A novel that explores ‘abandoned places’ and ‘nature taking its place again’ has won a £10,000 literary prize, with judges saying it will ‘make you look up, look around and see the world and humanity’s place in it in an entirely new way”. .
Scottish author and journalist Cal Flyn has been named the Sunday Times Charlotte Aitken Trust Young Writer of the Year 2021 winner for his novel Islands of Abandonment.
It is the 35-year-old’s second novel and explores abandoned places: ghost towns and exclusion zones, no man’s land and fortress islands – and what happens when nature takes its place again.
The book has already been shortlisted for the Baillie Gifford Prize and the Wainwright Conservation Award.
Judge Claire Lowdon said the book was a “counterintuitive redemption story, a dazzling blend of ecology, natural history, literature and aesthetics. All the writers here should be applauded for tackling difficult subjects head-on.”
She added: ‘We are facing a terrifying environmental crisis of our own making and it is tempting to put our heads down and try to forget about it. Flyn’s writing will have you looking up, looking around, and seeing the world and humanity’s place in it in an entirely new way.
Judge Tahmima Anam said: “We all fell in love with this book: the originality of thought, the intellectual rigor, the love for all that is gone and yet not entirely lost, and of course the sheer magic of prose.
“Cal Flyn finds sublime beauty in the most unlikely places, and in doing so, gives us all reason to hope that our planet can still be saved. You couldn’t ask for a better reason to read.
Flyn was chosen from a shortlist of five young authors which also included Megan Nolan (Acts of Desperation), Anna Beecher (Here Comes the Miracle), Rachel Long (My Darling from the Lions) and Caleb Azumah Nelson (Open Water).
She will receive the £10,000 prize along with a 10-week bespoke residency by the University of Warwick and a two-year membership at the London Library.
Shortlisted writers will receive a £1,000 prize and a one-year subscription to the London Library.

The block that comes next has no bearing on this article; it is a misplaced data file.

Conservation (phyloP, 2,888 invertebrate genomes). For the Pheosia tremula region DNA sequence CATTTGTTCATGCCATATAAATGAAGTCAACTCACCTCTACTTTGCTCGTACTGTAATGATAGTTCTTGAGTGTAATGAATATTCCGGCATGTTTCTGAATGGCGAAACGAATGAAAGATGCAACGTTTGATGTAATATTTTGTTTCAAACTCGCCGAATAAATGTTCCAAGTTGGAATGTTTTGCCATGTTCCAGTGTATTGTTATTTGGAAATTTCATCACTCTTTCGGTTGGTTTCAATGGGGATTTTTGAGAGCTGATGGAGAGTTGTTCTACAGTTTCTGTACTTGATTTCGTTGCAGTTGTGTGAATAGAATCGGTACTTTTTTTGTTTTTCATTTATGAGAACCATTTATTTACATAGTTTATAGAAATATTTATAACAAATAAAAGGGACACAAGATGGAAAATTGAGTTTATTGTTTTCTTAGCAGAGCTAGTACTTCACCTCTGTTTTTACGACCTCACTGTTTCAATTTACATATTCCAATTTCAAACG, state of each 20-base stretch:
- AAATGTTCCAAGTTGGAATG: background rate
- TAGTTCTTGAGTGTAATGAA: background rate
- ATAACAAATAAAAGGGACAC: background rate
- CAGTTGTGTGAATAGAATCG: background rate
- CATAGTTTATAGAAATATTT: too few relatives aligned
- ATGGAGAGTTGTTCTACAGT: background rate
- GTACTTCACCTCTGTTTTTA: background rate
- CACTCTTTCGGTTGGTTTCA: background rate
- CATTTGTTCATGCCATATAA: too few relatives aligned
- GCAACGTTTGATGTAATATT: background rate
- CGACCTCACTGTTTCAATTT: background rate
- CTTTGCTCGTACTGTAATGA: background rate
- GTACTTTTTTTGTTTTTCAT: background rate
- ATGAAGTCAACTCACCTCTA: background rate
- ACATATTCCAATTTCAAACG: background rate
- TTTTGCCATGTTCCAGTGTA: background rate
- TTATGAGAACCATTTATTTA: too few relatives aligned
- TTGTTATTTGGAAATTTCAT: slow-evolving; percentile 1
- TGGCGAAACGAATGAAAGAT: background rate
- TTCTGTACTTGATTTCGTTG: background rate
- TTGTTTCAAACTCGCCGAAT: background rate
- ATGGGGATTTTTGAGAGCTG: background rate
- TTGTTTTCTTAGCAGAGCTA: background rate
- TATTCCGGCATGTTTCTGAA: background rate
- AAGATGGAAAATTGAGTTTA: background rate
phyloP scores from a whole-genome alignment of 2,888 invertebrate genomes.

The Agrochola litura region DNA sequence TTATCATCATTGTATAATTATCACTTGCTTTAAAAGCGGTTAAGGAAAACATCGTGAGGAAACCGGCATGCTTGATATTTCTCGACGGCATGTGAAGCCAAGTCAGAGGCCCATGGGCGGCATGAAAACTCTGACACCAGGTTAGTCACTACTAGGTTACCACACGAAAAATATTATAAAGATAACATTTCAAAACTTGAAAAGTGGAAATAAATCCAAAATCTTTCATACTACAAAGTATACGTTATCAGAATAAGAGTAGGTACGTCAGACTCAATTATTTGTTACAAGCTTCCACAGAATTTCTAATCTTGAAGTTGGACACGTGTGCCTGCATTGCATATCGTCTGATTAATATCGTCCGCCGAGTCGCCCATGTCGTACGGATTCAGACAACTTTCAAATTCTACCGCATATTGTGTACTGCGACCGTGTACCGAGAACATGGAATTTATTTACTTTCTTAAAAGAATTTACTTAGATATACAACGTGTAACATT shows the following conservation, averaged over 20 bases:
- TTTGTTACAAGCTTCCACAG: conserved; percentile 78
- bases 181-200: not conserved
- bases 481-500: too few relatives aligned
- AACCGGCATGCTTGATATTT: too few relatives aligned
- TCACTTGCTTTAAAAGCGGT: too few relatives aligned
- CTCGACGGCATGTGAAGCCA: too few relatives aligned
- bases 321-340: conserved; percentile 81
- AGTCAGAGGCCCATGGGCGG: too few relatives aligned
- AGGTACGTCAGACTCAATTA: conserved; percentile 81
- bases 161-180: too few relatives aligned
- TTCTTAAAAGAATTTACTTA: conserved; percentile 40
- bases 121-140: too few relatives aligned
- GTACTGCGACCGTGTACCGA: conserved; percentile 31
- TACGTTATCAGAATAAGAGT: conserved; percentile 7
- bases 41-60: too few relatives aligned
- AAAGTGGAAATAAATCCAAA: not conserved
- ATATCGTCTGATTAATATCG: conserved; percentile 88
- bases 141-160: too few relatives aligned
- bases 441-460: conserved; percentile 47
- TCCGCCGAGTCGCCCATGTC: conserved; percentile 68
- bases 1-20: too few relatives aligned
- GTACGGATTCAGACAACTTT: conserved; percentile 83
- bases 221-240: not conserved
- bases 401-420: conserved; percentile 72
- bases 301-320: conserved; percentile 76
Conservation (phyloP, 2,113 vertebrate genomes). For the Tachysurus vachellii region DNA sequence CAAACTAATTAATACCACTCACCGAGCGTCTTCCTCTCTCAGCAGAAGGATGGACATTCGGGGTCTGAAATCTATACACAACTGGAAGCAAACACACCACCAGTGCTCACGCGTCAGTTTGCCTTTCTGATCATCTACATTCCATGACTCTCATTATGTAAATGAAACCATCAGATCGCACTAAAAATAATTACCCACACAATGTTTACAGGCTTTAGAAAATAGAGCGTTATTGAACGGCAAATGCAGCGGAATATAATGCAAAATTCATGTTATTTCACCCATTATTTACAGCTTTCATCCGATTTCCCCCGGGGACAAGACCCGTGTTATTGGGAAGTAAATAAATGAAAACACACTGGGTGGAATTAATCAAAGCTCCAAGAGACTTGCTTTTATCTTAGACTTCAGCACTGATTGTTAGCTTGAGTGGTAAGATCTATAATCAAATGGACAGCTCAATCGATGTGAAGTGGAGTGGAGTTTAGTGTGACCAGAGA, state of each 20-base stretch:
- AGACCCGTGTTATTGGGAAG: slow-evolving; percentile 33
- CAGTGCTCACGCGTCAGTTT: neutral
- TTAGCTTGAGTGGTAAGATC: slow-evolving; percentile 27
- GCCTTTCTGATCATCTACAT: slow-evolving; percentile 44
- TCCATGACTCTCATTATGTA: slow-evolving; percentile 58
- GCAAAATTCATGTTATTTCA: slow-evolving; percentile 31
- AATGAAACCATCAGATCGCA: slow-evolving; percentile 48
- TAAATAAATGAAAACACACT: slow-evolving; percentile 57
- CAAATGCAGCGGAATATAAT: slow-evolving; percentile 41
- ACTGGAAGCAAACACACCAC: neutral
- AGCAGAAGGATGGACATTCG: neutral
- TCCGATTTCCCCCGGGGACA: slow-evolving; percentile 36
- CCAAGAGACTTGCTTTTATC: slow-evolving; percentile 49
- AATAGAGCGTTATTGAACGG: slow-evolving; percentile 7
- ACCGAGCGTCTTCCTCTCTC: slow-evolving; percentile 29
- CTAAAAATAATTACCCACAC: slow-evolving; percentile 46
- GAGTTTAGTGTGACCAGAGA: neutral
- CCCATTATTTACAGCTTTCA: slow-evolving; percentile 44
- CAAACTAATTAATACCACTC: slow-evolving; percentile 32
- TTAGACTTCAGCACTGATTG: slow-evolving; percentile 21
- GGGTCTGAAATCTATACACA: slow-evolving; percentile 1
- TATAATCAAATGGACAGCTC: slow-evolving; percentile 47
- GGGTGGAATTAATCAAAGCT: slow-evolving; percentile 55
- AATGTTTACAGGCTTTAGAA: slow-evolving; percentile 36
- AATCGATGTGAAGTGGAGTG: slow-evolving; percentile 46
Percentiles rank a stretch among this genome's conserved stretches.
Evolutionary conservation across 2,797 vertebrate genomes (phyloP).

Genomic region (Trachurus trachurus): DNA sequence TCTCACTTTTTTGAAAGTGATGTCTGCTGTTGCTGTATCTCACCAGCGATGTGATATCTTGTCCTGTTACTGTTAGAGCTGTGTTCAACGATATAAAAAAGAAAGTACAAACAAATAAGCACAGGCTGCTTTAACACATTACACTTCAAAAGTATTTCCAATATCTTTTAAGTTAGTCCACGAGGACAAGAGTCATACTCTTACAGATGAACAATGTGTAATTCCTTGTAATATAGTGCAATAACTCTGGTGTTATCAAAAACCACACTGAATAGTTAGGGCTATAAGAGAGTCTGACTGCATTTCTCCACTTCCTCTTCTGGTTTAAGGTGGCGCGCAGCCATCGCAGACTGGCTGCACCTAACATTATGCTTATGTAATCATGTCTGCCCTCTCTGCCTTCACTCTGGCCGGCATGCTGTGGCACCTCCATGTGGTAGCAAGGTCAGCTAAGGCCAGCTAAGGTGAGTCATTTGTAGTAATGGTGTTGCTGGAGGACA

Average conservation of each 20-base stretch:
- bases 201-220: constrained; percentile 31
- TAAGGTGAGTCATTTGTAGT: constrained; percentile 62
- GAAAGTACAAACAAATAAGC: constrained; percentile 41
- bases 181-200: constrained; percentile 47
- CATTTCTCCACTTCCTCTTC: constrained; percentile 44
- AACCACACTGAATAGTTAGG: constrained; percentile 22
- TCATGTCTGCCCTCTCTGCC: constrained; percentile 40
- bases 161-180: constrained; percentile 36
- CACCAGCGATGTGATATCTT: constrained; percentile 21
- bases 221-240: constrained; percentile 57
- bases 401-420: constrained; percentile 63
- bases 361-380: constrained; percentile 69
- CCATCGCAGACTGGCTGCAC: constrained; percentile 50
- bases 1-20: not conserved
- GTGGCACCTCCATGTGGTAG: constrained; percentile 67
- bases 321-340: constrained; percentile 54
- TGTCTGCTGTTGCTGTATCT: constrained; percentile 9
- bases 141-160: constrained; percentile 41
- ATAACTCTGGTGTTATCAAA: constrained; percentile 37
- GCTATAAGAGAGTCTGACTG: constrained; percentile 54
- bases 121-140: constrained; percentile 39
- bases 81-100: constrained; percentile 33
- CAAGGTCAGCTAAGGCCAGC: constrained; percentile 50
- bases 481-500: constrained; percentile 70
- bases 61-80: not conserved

Previous winners of the award are Zadie Smith, Simon Armitage, Max Porter and Sally Rooney.
The prize was launched in 1991 and each year is awarded to a writer between the ages of 18 and 35 for a work of fiction, non-fiction or poetry first published in the UK or Ireland.
Rooney, 31, won the award in 2017 for his novel Conversations with Friends, which has since been adapted into a BBC TV series due to air later this year.
Andrew Holgate, Literary Editor of The Sunday Times, said: “It is one thing to have written such an original and captivating book as Islands of Abandonment. It’s a whole other thing to be such a superb stylist and writer as Cal Flyn has shown herself in this book.
“Over the years, the Sunday Times Young Writer of the Year award has made a habit of celebrating superb nature writers – Robert Macfarlane, William Fiennes, Adam Weymouth – and Flyn with this more than comparable superb book to those predecessors. Beware of her; she’s already a superb writer, and she has the potential to be so much more.
This year the prize has partnered with the Charlotte Aitken Trust, which, in her daughter’s memory, aims to continue the work of literary agent Gillon Aitken to foster literary talent and advance public education in the field of literature.
The price took a break between 2009 and 2015.